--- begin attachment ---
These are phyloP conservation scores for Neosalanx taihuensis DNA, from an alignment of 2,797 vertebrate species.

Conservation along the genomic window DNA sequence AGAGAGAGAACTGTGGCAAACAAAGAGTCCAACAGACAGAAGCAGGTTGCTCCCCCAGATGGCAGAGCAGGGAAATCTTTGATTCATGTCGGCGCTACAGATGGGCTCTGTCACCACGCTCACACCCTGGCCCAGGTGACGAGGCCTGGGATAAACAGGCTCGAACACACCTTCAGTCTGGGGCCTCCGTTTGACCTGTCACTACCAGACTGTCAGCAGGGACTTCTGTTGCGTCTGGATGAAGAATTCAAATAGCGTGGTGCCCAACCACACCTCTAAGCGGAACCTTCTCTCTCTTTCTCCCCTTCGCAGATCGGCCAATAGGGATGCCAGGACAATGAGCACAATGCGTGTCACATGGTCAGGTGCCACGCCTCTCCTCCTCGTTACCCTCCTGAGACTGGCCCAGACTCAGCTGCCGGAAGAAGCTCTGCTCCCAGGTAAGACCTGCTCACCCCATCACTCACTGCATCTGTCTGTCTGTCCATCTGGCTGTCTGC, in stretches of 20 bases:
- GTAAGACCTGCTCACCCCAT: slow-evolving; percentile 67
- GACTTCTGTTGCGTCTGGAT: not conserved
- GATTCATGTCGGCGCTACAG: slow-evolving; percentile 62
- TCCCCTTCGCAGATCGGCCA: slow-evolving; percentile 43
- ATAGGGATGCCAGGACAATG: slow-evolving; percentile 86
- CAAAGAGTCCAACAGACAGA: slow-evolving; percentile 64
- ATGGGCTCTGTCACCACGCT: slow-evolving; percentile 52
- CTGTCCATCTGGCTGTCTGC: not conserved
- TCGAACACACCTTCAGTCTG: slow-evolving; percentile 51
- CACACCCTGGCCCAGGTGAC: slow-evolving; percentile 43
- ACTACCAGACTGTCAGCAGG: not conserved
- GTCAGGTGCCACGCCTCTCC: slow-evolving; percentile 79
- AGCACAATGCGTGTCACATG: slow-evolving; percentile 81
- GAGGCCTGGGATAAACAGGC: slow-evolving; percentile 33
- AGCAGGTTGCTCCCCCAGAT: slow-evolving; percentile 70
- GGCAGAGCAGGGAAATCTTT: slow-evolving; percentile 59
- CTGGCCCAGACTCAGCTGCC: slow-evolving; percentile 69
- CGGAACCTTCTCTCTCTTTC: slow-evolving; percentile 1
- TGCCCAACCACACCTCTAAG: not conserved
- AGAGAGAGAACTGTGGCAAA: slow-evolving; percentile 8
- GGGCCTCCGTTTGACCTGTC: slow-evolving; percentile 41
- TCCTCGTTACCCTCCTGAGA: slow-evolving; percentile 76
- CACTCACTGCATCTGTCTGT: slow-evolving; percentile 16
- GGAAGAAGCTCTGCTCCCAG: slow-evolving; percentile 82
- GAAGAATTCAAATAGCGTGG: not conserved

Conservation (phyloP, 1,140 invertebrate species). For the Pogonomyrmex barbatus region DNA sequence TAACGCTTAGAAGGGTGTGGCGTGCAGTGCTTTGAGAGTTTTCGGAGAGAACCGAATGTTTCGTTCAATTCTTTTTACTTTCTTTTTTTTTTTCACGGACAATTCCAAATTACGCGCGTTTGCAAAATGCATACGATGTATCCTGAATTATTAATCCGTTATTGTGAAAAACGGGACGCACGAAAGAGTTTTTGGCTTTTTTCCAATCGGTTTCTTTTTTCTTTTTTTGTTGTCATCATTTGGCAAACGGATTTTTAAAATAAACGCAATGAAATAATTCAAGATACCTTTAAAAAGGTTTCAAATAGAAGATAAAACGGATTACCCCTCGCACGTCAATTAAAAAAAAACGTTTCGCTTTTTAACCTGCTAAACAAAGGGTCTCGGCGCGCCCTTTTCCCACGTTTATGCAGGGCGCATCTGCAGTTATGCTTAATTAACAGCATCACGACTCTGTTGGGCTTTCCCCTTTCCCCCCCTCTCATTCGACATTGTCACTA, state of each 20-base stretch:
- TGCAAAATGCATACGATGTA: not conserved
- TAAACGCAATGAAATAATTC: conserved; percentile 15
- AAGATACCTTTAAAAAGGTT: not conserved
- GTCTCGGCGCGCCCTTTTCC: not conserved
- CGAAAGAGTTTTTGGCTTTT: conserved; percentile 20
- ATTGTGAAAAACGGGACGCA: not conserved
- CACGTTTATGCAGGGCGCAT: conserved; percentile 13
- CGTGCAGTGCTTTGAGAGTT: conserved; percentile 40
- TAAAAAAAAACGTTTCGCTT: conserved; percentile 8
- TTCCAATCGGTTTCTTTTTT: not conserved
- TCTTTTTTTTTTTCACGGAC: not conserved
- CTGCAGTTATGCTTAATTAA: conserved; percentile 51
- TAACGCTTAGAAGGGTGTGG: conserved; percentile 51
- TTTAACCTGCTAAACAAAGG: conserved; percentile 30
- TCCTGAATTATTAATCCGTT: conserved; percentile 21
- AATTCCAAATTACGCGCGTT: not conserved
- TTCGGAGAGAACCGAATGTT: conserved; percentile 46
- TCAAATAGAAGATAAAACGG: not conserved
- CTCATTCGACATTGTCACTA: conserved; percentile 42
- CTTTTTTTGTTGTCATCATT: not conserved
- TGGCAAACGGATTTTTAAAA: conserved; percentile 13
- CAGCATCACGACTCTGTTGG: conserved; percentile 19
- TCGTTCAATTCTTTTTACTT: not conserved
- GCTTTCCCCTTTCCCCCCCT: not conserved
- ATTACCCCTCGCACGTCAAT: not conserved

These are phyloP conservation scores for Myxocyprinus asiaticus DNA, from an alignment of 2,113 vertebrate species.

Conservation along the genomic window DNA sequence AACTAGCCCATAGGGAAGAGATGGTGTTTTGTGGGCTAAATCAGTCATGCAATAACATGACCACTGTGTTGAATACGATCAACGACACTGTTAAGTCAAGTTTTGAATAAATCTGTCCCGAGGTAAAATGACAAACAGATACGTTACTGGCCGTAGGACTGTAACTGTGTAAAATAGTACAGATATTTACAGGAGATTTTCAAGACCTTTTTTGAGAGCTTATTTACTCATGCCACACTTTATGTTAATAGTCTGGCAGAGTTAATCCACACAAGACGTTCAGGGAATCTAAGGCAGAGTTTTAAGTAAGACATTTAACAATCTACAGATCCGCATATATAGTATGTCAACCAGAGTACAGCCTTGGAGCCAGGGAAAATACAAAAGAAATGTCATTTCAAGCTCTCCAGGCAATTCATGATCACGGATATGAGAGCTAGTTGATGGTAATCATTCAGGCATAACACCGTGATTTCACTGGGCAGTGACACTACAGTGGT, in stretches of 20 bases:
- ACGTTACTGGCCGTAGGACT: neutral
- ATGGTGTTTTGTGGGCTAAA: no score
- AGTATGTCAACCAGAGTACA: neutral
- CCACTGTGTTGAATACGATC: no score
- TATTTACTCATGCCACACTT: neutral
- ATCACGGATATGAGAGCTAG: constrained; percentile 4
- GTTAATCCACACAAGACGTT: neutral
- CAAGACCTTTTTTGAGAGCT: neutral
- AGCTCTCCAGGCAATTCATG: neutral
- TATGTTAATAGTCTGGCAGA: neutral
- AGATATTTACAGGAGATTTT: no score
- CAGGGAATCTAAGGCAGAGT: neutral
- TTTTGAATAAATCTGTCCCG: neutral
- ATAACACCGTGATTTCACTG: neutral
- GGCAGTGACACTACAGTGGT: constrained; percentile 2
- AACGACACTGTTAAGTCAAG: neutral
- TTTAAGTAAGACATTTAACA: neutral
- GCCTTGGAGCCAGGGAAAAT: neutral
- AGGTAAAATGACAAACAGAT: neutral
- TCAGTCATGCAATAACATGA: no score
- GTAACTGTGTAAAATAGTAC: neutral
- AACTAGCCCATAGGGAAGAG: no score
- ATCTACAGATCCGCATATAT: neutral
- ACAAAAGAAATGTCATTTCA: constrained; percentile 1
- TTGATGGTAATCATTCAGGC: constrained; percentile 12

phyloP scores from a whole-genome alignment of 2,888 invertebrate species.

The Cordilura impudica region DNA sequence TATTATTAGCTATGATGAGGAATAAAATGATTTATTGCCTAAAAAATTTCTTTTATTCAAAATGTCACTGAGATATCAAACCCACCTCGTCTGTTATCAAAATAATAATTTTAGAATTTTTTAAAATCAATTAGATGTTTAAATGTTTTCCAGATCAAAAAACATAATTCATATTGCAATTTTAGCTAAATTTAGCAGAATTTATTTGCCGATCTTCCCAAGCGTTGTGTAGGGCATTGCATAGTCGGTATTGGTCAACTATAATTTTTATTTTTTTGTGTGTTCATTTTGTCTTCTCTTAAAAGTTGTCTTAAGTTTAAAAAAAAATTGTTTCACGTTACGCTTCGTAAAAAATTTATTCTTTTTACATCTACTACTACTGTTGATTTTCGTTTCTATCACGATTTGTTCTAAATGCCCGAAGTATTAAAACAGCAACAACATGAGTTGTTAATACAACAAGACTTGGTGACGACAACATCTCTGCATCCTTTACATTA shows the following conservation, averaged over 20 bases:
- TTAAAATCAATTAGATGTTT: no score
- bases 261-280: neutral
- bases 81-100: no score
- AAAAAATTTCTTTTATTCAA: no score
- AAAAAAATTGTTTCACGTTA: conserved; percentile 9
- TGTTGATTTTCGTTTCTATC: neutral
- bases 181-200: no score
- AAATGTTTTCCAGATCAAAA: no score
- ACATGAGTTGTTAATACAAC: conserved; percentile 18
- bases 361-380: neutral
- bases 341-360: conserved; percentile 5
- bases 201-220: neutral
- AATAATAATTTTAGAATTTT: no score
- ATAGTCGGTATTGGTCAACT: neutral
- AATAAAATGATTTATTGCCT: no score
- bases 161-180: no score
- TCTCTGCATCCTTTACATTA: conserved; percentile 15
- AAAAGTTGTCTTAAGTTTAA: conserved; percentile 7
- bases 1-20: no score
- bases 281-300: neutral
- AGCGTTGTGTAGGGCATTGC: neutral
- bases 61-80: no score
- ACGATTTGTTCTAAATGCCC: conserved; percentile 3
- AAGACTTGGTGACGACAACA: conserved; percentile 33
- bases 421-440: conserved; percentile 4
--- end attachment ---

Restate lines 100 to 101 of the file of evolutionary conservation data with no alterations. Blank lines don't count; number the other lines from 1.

- AAAAGTTGTCTTAAGTTTAA: conserved; percentile 7
- bases 1-20: no score